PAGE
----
Your alarm rings first thing in the morning, before the sun even comes up. You’re filled with the same dread you feel every morning: The dread that comes with knowing you’ll have to get out of bed, put on some big kid clothes, and head out to work.
Who hasn’t fantasized about working from home, also called telecommuting, during these moments? What greater joy could there be than being able to work from your bed, in your pajamas? To have the freedom to clock in and out at your leisure during all hours of the day? To have complete control over your work-life balance?
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If it seems too good to be true, you’re right to be skeptical. Working from home has loads of advantages but just as many drawbacks. But could it help workers solve the problem of finding a healthy work-life balance? Possibly.
The Pros of Working from Home
It’s relatively easy to find remote work.
If you can write, program, teach, or transcribe, you can find a remote job. The 21st Century workforce is more tech-centric than ever and, often, all you really need is a computer with an internet connection to do your job. Granted, some skill sets are better suited for remote work than others–good luck finding a job as a remote plumber–but more and more companies are interested in expanding and diversifying their teams to people all over the globe.
You’re in charge of your work-life balance.
That fantasy of working from your bed in your pajamas is surprisingly realistic. Telecommuting gives you that option to take it easy some days while dedicating other days to laser-like focus. As long as you meet your deadlines, how you distribute your workload is entirely up to you. So, when the latest season of American Horror Story is released on Netflix, it’s within your power to take a few days off to binge-watch it. Good luck doing that in an office!
You’ll be more productive.
One of the biggest concerns for people who want to telecommute is that they feel like they’ll be too distracted by home matters to work. This is a possible outcome but you’d be surprised how much more productive you’ll become once you get used to it. Without distractions from coworkers, tedious meetings, and other forms of forced downtime, you can focus on doing your actual job.
Plus, working from home eliminates your daily commute, which can free up hours of time for you to work or rest.
The Cons of Working from Home
Workplace culture is nonexistent.
Coworkers can often be more than just coworkers. Many people make friends and even fall in love at work. Companies like Discord and Shine Texts often host workplace events like game nights to foster a sense of community among their workers.
When you work from home, however, this simply doesn’t happen. It’s hard to make friends with people you only communicate with via email once or twice a week. Full-time telecommuting can be extremely lonely.
You’re perpetually “on call.”
When you work from home, you get to work on your own schedule. Unfortunately, if your whole team works remotely, you’ll also be working on their schedules. It’s not uncommon for workers to live all over the world, which can result in emails at 2:00 am, or unusual meeting times to accommodate people from multiple time zones. It can also be hard to “clock out” when your hours are unusual and you have no specific place dedicated to working and only working, making you feel like you’re always at work.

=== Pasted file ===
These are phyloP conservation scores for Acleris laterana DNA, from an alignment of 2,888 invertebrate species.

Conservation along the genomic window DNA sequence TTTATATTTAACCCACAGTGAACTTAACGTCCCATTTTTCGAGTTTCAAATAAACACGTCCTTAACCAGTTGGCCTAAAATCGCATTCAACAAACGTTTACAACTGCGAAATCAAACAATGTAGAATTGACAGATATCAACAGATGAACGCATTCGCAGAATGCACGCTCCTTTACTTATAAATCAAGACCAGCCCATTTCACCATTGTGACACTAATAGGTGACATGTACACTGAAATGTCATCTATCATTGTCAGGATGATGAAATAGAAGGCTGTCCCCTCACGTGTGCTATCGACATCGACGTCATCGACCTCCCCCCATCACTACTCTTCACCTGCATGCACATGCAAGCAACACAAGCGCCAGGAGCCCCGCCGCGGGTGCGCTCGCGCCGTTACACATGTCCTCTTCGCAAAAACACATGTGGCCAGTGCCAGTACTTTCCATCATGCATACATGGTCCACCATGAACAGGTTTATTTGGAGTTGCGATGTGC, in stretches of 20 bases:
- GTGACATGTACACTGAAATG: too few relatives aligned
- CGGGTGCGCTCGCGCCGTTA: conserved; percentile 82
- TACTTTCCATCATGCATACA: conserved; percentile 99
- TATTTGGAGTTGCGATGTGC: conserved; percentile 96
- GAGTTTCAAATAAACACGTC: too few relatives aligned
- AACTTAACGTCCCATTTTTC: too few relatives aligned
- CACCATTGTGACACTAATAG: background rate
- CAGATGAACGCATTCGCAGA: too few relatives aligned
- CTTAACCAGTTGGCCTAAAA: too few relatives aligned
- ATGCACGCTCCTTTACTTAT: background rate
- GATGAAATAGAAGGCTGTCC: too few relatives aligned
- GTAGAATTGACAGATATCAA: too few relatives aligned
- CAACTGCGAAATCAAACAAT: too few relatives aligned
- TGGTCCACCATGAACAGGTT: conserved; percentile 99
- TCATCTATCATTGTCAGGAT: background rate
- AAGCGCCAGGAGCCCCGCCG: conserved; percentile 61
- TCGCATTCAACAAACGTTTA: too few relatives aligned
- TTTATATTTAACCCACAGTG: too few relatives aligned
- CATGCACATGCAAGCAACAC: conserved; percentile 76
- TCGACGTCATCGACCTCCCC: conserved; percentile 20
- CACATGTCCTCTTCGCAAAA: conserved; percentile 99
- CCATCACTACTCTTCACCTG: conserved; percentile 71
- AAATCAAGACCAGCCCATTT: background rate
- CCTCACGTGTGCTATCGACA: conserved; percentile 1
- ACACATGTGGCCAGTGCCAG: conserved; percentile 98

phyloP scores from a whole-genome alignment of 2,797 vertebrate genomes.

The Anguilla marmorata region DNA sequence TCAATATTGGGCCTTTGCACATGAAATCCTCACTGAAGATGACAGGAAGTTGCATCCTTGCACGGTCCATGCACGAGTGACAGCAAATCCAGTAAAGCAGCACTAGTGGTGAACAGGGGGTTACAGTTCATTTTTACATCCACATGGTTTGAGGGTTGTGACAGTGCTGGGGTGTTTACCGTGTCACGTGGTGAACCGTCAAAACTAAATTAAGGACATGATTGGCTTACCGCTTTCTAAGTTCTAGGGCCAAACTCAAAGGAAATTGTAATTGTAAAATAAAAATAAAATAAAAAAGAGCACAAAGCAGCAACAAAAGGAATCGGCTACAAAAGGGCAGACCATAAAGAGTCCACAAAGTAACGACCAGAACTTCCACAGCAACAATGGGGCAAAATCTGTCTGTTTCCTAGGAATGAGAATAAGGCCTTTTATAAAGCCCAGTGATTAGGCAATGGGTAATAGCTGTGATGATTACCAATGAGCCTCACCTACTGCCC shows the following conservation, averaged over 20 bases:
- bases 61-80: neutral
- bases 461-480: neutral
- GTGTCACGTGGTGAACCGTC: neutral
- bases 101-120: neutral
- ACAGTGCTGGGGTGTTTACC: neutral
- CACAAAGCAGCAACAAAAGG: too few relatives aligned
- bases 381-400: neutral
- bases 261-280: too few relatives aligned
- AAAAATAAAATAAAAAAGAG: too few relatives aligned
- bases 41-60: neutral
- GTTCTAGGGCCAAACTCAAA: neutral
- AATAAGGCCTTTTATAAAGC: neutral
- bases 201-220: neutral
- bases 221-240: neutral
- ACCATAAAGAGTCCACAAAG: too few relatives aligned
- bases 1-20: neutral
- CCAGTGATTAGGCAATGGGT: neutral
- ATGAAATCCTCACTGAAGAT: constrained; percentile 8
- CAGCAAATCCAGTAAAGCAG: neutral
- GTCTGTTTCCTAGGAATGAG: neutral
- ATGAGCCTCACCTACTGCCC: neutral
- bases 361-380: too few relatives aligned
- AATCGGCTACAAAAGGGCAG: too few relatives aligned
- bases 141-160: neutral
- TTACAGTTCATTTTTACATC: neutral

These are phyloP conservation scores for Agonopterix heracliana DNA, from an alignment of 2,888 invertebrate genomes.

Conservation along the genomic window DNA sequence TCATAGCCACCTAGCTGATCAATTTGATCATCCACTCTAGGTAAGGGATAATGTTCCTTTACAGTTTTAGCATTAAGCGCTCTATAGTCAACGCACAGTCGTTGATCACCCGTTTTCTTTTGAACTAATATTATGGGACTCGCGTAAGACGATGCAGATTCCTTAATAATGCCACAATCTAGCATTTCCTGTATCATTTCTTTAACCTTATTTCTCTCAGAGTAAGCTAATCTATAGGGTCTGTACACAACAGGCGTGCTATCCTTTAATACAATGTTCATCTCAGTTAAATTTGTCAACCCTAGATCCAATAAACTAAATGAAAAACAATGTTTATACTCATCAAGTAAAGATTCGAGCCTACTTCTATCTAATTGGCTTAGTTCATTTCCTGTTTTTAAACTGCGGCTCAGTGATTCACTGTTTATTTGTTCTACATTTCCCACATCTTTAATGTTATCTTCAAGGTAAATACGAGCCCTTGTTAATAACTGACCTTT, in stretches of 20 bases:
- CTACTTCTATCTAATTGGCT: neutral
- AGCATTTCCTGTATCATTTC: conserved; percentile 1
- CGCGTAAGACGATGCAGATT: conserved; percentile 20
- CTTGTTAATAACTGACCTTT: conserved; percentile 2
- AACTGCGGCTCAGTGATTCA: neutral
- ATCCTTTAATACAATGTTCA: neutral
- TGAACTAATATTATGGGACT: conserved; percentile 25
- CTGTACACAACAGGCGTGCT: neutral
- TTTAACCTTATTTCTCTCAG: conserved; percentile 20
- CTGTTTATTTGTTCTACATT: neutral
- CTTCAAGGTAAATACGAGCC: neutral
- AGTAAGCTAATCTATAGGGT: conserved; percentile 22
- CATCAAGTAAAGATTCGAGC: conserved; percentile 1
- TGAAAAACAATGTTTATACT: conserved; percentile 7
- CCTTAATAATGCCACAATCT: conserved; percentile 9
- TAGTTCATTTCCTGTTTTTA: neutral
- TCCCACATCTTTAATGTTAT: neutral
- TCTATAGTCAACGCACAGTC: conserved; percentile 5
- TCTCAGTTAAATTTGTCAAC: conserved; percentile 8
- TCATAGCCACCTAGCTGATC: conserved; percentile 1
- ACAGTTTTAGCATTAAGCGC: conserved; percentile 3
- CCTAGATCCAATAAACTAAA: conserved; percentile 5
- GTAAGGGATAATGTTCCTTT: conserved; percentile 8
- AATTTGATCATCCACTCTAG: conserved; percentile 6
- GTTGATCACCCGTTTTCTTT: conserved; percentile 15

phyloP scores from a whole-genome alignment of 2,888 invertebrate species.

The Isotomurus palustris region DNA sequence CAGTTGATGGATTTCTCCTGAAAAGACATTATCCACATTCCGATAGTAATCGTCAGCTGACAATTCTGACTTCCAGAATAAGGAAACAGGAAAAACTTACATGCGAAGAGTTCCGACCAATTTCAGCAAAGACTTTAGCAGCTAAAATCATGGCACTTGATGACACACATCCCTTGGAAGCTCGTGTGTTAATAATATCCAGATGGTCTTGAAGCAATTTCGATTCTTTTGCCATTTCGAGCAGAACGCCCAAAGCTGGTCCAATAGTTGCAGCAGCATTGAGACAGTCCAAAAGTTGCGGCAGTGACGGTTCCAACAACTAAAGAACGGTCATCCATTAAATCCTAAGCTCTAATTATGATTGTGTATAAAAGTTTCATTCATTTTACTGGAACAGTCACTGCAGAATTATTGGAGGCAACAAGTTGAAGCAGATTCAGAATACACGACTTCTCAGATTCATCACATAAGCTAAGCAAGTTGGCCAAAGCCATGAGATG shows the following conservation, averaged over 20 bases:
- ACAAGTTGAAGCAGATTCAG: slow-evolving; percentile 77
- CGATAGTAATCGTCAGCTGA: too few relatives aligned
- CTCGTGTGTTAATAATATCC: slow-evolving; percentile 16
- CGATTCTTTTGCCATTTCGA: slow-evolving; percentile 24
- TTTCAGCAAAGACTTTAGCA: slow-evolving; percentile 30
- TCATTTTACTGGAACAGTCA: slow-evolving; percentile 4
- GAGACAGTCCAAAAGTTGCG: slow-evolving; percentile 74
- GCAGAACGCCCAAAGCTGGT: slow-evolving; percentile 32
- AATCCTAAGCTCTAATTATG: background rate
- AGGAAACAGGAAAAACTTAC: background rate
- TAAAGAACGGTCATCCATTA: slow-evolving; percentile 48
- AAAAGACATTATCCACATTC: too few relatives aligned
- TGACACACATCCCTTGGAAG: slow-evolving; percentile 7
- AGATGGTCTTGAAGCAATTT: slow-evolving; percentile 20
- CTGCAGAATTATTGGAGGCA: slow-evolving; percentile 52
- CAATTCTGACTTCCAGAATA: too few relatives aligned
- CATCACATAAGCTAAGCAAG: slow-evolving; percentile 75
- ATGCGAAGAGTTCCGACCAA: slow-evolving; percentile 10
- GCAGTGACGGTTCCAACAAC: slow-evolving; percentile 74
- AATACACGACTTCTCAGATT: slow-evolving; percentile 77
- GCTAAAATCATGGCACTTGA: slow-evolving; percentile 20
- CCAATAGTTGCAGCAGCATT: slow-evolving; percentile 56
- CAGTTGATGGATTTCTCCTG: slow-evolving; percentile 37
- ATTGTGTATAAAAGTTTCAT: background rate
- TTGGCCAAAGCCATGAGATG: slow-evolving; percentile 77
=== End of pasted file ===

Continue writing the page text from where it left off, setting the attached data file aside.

This can also affect your home life. It’s easy for loved ones to assume you’re always off duty since you have no predetermined unavailable days or hours.
It’s not a career path for the irresponsible.
We take managers for granted in the modern day office space. Managers make our schedules for us and ensure we’re staying on task, meeting deadlines, and getting paid.
When you work remotely, all of those managerial tasks fall on you. It becomes your responsibility to manage your time wisely while working on projects. You are in charge of your day-to-day activities, and it’s up to you to finish tasks with virtually no supervision. Being able to stay organized, communicate effectively, and avoid procrastination, are all must-have skills.
Does Telecommuting Solve the Work-Life Balance Problem?
As we move forward culturally, work is becoming less of a place you go to and more of a thing you do. The 20th Century image of putting on a suit and going to the office simply isn’t the norm anymore. Now, the office can be anywhere in the world, including your living room couch.
For some people, including the writer of this blog post, working remotely can open up opportunities that would be otherwise inaccessible to potential workers because of who they are, where they live, or what challenges they face. It’s much easier to find a remote job than it would be to uproot everything and move across the country to follow a job offer. Internet comedian Ben Grelle, or The Frogman, has several chronic illnesses that make working a traditional job impossible but manages to make ends meet by working from home.
Working remotely comes with a hefty share of responsibility but for some, the freedom of being able to choose your hours far outweighs the drawbacks. If you could use a break from your usual 9 to 5, try talking to your supervisor about telecommuting a few hours a week. It might be just what your mind and body need.
If working remotely doesn’t suit you, however, or you’re currently unable to do so, there are other ways to balance your life. Try our Life Well-Balanced journey to examine how else you can make changes to help you prioritize the things that matter most to you.